None | 68.60** | 63.02** |
At least one | 56.48** | 56.48** |
International Cargo | ||
None | 45.26** | 43.93** |
At least one | 39.89** | 39.89** |
Note: **p < 0.05.
Source: created by the author using data from the Secretariat of Communication and Transportation ( SCT) and The National Institute of Statistics and Geography´s (^{INEGI}). Several years.
The VECM was then calculated and was used to determine the direction of causality (results shown in Tables 4, 5, and 6). The criterion established by Holts-Eakin et al. (1998) indicating that the number of lags must be lower than a third of the time used on the sample, was used to select the number of lags.
The ^{Hurlin (2004}) criterion indicates that the calculation of the lag numbers must be based on T_{i} > 5 + 2K (where T_{i} refers to time passed and K to number of lags). For this study, seven lags were used that satisfied both criteria. This number is based on the information criterion of Akaike (AIC) and Schwarz (SIC) respectively.
The VECM calculates long-term direction of causality and specifies the adjustment speed obtained with the estimation of β in equations 4 and 5. Similarly, the VECM contains a certain number of lags with which the effect on short term dependent variables can be observed.
Table 4 shows the VECM results for national and international cargo aggregation. In the first model, the variable for freight transported (KT) is dependent and the proxy for growth (ITAEE) is independent. This model seeks to discover if the lag values for growth influence cargo.
Explanatory factors | Model 1 ∆LnKT | Explanatory factors | Model 2 ∆LnITAEE |
1st quarter lag ∆LnITAEE | 0.2836** | 1st quarter lag ∆LnKT | 0.4308* |
2nd quarter lag ∆LnITAEE | 0.2383** | 2nd quarter lag ∆LnKT | -0.0089 |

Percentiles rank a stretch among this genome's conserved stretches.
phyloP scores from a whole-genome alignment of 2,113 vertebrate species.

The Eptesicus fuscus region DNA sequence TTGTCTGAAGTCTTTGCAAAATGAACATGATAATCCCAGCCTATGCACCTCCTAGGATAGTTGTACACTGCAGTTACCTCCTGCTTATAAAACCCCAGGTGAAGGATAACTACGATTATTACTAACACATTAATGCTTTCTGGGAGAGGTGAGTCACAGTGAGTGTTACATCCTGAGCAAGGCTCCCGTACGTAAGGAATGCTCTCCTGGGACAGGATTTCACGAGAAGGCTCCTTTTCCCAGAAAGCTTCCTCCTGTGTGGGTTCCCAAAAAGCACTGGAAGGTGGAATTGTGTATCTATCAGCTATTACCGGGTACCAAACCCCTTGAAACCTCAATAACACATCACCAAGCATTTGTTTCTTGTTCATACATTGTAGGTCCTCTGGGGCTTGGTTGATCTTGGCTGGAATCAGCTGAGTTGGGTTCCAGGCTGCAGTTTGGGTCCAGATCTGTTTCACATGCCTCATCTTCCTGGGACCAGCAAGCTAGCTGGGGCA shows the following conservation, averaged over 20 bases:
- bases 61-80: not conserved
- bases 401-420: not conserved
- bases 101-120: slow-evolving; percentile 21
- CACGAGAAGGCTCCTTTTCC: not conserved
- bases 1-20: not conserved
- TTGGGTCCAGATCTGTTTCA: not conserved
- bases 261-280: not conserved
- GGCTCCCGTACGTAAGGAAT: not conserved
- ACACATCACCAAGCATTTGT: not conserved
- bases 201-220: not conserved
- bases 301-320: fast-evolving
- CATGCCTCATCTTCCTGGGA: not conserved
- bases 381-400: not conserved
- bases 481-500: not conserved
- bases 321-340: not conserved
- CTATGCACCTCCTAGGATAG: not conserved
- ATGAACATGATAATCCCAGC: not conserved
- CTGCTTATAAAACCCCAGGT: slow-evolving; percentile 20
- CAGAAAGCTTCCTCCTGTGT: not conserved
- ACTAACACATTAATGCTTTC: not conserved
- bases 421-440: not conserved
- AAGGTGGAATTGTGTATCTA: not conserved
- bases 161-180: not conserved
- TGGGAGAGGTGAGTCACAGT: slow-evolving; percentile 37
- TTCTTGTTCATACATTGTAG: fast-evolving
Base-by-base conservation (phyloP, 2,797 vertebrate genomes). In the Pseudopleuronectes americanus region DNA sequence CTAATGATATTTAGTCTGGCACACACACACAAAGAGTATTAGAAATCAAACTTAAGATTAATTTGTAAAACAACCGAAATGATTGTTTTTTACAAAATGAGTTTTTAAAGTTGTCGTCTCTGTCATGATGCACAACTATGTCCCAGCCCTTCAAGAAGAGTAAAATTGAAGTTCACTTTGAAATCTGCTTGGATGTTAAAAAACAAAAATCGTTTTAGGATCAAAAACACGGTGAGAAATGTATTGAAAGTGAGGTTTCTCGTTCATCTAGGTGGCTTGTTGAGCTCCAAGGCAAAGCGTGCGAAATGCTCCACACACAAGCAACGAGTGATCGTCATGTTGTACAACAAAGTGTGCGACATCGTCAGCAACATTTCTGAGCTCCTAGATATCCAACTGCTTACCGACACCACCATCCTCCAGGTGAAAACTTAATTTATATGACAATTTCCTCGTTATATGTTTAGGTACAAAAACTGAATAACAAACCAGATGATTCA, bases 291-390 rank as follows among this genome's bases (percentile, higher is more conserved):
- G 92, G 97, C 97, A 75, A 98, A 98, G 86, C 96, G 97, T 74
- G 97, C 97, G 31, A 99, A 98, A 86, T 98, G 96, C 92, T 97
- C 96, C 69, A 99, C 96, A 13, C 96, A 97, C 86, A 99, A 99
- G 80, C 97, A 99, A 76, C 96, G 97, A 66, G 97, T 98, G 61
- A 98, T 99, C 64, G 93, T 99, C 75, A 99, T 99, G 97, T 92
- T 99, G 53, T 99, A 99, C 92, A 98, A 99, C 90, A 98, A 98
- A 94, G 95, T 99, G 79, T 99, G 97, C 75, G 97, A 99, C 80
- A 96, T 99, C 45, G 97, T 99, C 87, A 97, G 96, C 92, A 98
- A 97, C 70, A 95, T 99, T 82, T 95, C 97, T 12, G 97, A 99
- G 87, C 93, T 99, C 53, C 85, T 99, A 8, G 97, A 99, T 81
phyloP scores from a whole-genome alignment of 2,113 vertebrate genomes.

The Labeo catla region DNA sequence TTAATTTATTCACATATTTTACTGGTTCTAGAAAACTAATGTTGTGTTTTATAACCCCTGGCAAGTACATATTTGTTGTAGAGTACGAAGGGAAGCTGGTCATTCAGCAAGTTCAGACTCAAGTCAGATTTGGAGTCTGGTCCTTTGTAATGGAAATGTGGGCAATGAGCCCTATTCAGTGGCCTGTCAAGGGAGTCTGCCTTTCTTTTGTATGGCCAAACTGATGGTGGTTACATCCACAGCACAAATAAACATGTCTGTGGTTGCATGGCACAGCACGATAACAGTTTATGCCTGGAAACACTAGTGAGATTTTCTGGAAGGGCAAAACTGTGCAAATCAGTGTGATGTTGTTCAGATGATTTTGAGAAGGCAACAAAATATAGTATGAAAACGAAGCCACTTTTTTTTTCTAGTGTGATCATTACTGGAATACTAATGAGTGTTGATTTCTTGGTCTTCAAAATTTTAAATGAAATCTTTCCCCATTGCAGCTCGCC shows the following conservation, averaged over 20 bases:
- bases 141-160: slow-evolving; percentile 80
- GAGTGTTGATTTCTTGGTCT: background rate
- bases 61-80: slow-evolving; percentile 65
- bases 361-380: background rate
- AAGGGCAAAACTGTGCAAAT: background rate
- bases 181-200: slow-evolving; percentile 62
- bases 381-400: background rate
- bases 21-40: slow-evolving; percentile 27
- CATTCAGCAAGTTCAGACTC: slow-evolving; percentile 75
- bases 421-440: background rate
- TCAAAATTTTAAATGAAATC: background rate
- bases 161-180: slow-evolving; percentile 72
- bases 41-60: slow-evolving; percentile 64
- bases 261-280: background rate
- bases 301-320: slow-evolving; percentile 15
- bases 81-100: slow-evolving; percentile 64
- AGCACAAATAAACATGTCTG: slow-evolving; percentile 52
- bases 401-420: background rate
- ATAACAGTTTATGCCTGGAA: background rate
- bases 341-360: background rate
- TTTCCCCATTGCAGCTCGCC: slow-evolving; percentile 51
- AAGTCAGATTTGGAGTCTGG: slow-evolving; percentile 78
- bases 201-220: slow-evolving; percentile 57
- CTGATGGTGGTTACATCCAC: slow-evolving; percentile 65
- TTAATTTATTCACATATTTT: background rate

3rd quarter lag ∆LnITAEE | 0.0030 | 3rd quarter lag ∆LnKT | -0.0046 |
4th quarter lag ∆LnITAEE | -0.0074 | 4th quarter lag ∆LnKT | 0.1092* |
5th quarter lag ∆LnITAEE | 0.0258** | 5th quarter lag ∆LnKT | 0.0022*** |
6th quarter lag ∆LnITAEE | -0.1307 | 6th quarter lag ∆LnKT | 0.0401 |
7th quarter lag ∆LnITAEE | 0.0160 | 7th quarter lag ∆LnKT | 0.0063 |
Long term causality (ECT) | -0.1041** | Long term causality (ECT) | -0.0863** |
Constant | -0.1689* | Constant | -0.0371** |
R squared | 0.5241 | R squared | 0.4102 |
R squared adjusted | 0.5156 | R squared adjusted | 0.4076 |
Log likelihood | 875.3100 | Log likelihood | 981.2400 |
F statistic | 47.05800 | F statistic | 43.73400 |
Notes: *p < 0.10; **p< 0.05; ***p < 0.01.
Source: created by author.
The ECT coefficient (β_{it}) is negative, significant and within the range of values expected and indicates that cargo produces adjustment effects in the long term on economic growth. This result shows that there is a direction in causality, from economic growth to the freight transported. The coefficient value indicates that approximately 10.4% of nonequilibrium is corrected in a quarter.
There are also short-term effects; 1, 2 and 5 lags have positive impacts on the volume of cargo transported. A possible explanation is that economic growth can take a while to impact on the demand for cargo due to some variables, income being one of them. With regards to size, it is understandable that an increase in economic growth leads to a 0.28% increase in cargo transported during the first quarter and a 0.23% increase in the second. The second model has economic growth as a dependent variable and lags in freight transported, as an independent variable. β_{it}’s value is significant and the speed of adjustment shown is 8%, which is approximately the nonequilibrium value corrected in the short term.
The lags in model 2 show an immediate positive impact of freight transported to growth. This indicates that a one-unit percentage increase in freight creates an increase 0.43% on economic growth after one quarter.